In Childhood
The number of children affected by psoriatic arthritis is thought to be very small. In study of 549 persons, 30% developed psoriasis prior to age 15, but no associated arthritis was reported. In another study of 316 children with juvenile rheumatoid arthritis, 3.2% were diagnosed as having psoriatic arthritis. In one study of psoriatic arthritic patients, two children were reported to have developed psoriatic arthritis prior to age 15. The psoriasis began at ages 12 and 14. Both children experienced mild psoriatic arthritis in the fingers and toes and had nail malformation. Neither child experienced weight loss or growth failure.

The course of psoriatic arthritis
The causes of psoriatic arthritis are not known. The onset may be at any age, but the peak occurrence seems to correspond with that of rheumatoid arthritis, which is between ages 30 and 50. Women seem to be affected more than men.

As there is no cure, therapy is aimed at controlling the symptoms of the disease. Various treatments are applied to relieve the pain, reduce inflammation, prevent damage to joints, prevent deformities and to keep joints mobile and functioning properly. It is not believed that therapy can stop the basic disease process.

The course of psoriatic arthritis is unpredictable. In a recent study, the majority of patients experienced remissions that lasted from several months to 15 years. These remissions were characterised by the absence of joint pain, improved function, and freedom from general symptoms of the disease. Remissions rarely occurred spontaneously. They were usually a result of therapy. The investigators concluded that the prognosis of psoriatic arthritis requires an evaluation of many factors, including sex, age of onset of the arthritis, distribution of the arthritis, and the individual's genetic predisposition.

The treatments
Treatment is normally conducted at home. However, in some cases, hospitalisation may be required to control an acute flare-up, or in extreme cases, to perform reconstructive surgery. Improvement from a treatment program is gradual but can be achieved through adherence to the program. Because the disease can vary in each individual and because the patients themselves vary in the way they react to treatment, the physician may have to try a number of drugs to find the most effective for the individual.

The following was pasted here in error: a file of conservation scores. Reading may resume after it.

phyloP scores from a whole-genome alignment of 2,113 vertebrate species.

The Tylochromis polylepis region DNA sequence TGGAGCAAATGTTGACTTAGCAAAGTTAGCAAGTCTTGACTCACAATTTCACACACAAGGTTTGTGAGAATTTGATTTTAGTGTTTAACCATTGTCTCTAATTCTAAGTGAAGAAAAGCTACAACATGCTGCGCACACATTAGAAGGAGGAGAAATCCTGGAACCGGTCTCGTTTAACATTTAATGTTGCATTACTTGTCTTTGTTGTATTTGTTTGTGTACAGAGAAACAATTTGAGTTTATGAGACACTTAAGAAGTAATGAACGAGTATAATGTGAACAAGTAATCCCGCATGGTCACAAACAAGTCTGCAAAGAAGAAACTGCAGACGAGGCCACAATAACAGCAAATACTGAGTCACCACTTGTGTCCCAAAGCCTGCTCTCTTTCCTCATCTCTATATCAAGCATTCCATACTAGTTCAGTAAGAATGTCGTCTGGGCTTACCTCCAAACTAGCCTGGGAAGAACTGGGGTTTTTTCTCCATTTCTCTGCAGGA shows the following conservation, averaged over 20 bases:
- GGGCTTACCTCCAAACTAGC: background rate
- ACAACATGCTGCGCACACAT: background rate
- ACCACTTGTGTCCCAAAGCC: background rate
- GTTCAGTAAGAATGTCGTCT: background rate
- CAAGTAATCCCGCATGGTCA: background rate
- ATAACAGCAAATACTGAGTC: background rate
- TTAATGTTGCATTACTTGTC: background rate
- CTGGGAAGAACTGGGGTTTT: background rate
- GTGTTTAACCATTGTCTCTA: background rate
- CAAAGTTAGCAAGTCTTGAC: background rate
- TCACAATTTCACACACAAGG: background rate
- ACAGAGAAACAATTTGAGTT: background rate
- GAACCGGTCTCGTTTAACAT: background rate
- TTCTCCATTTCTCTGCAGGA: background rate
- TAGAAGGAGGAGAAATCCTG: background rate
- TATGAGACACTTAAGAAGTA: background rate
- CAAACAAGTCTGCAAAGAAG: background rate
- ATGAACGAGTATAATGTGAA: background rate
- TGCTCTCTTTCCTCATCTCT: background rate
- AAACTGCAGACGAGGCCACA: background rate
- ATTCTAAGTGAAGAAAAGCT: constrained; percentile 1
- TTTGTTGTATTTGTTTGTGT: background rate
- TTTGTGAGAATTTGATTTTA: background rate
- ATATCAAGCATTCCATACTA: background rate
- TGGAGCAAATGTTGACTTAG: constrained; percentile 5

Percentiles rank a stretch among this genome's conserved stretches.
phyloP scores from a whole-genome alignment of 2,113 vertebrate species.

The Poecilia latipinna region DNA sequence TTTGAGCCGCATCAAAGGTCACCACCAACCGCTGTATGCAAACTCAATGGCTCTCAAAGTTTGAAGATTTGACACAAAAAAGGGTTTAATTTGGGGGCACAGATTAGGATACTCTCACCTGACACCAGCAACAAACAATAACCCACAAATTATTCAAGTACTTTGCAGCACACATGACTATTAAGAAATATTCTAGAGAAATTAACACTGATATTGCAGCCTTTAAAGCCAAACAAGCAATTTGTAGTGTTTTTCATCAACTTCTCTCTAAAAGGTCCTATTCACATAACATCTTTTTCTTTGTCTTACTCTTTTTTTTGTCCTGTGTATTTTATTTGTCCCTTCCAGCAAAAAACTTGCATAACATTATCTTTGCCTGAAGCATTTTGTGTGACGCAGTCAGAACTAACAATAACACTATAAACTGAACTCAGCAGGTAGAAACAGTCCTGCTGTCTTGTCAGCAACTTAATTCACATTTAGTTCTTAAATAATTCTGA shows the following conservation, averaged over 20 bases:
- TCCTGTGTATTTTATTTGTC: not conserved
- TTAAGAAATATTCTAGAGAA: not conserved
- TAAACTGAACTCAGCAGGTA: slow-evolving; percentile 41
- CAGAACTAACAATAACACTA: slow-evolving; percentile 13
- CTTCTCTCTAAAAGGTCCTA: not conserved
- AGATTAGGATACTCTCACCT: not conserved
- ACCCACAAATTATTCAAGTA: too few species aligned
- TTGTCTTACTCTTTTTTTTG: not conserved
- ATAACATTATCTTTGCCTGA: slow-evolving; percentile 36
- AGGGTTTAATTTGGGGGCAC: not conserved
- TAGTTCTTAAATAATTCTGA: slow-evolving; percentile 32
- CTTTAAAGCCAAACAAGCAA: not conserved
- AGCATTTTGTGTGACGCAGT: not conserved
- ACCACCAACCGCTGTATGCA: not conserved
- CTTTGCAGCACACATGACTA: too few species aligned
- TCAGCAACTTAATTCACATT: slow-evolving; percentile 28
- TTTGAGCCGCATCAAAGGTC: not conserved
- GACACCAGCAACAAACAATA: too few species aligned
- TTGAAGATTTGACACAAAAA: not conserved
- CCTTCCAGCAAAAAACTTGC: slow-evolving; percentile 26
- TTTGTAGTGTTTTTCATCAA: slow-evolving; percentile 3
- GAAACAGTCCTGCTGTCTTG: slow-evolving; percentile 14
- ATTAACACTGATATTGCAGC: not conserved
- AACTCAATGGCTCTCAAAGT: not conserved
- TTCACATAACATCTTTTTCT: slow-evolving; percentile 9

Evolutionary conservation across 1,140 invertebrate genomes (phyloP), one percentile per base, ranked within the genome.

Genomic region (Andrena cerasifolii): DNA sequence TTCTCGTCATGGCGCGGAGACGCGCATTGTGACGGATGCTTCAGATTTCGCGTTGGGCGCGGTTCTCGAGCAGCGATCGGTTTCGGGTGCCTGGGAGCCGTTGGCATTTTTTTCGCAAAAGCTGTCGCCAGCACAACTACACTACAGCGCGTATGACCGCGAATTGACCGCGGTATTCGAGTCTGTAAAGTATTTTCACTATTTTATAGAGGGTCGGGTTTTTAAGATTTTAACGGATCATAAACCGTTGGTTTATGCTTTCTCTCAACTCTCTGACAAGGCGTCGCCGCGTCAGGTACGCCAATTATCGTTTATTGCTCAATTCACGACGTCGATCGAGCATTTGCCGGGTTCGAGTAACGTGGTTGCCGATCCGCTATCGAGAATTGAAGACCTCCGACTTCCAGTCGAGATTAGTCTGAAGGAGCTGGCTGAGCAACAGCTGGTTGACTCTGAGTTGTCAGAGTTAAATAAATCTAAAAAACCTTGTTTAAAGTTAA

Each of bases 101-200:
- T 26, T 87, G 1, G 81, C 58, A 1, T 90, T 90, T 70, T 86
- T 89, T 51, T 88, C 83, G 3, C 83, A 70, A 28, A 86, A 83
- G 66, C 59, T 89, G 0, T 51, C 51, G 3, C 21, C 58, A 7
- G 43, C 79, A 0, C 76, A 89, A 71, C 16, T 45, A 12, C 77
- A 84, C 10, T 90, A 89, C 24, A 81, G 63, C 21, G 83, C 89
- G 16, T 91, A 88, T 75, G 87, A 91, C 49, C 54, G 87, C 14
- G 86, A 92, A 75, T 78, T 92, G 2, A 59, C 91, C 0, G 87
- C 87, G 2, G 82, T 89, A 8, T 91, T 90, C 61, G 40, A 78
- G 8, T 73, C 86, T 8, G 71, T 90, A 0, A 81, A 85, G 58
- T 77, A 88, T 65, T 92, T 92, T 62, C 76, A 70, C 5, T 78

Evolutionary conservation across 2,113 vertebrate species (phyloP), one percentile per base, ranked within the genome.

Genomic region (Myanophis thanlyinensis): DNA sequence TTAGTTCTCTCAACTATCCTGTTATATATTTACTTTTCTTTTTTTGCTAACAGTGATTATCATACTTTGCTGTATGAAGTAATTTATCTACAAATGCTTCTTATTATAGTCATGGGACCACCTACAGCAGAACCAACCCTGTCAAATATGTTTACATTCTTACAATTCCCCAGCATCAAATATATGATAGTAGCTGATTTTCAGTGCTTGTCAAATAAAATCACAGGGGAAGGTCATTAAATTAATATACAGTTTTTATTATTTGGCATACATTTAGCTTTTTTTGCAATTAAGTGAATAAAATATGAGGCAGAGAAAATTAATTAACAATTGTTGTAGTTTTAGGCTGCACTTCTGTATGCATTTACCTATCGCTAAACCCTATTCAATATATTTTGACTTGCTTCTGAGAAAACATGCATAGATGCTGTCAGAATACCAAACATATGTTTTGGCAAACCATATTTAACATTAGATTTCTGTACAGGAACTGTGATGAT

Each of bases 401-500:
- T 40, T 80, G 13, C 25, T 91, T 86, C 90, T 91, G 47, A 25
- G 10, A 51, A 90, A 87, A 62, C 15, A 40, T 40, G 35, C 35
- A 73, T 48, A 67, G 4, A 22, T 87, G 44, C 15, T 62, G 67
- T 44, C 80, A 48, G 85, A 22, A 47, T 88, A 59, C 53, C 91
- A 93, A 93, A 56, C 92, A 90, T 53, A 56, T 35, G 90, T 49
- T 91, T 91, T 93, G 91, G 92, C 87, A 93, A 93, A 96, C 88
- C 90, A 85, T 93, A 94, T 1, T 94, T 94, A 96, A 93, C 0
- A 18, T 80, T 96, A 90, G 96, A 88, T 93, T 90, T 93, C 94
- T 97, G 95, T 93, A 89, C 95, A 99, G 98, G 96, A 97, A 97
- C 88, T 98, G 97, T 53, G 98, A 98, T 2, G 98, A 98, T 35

There are several different treatments for psoriatic arthritis. Mild psoriatic arthritis is treated like other forms of arthritis with aspirin, anti-arthritis, anti-arthritis drugs such as indomethacin, and related non-steroidal, anti-inflammatory drugs. When only a few joints are involved, an excellent response can be obtained by the local injection of steroids by a rheumatologist into the affected joints without requiring oral medications. Symptomatic care involving heat, warm water soaks, exercise programs can also be used with appropriate medical consultation.

Extensive or severe psoriatic arthritis can be treated successfully with methotrexate. Methotrexate can be effective for those patients with severe psoriatic arthritis who do not respond to the standard anti-arthritis medications or those patients who do not tolerate standard anti-arthritis medications and can only tolerate methotrexate.

Injections of gold salts may also be used on occasion for those patients with severe and destructive psoriatic arthritis. Traditionally, gold therapy has been believed to be of limited usefulness in treating psoriatic arthritis, but some investigators have reported success with this therapy.

Anti-malarial drugs are not generally recommended for the treatment of psoriatic arthritis because of the risk of exfoliative dermatitis (chronic inflammation of the skin commonly involving the whole surface with scaling or flaking). However, one study has reported that 72% of the psoriatic arthritis patients who used an anti-malarial drug in combination with aspirin experienced improvement in their arthritis with no skin eruptions.

Choosing a treatment
There is no correlation between location of psoriatic skin lesions and the location of joints involved in the arthritis. In other words, the arthritis does not necessarily appear in the part of the body where the lesions are located. One exception to this might be when there is no substantial involvement of the fingers or toes.

It is thought by some investigators that improvement of the psoriasis-involved skin is associated with improvement of the arthritis. There is no scientific evidence that there is a correlation, but investigators report that with some individuals, joint disease remits when the psoriasis clears. They, therefore, recommend that the skin be treated along with the arthritis.

The psoriatic skin lesions in patients who develop arthritis are identical to those seen in patients who do not manifest joint disease. Skin disease usually precedes the development of joint symptoms. Nail changes are found more frequently in patients with psoriatic arthritis than in patients without.

Dr Gerrald Weinstein of University of California, Irvine, suggests that patients with symptoms of psoriatic arthritis should first see the dermatologist who is treating the psoriasis. Appropriate initial therapy might be started by the dermatologist. If significant arthritis develops, a rheumatologist should be consulted.

If you are interested in learning more about our Association or have specific queries about Psoriasis, please call (03) 9530 4454 or write to the address below.

MEMBERSHIP of the Psoriasis Association of Victoria Inc., entitles the member to :
Bi-monthly newsletters with the latest information from within Australia and overseas.
Access to information pamphlets on specific aspects of psoriasis.
Access to information and samples of new products.

Psoriasis Association of Victoria
PO Box 1151
Glen Waverley, Vic 3150

North East Valley Division General Practice, Victoria, Australia, Disclaimer 
Level 1, Pathology Building, Repatriation Campus, A&RMC, Heidelberg West VIC 3081. .. map
Phone: 03 9496 4333, Fax: 03 9496 4349,  Email: nevdgp@nevdgp.org.au
Please note: NEVDGP does not provide an on-line consultation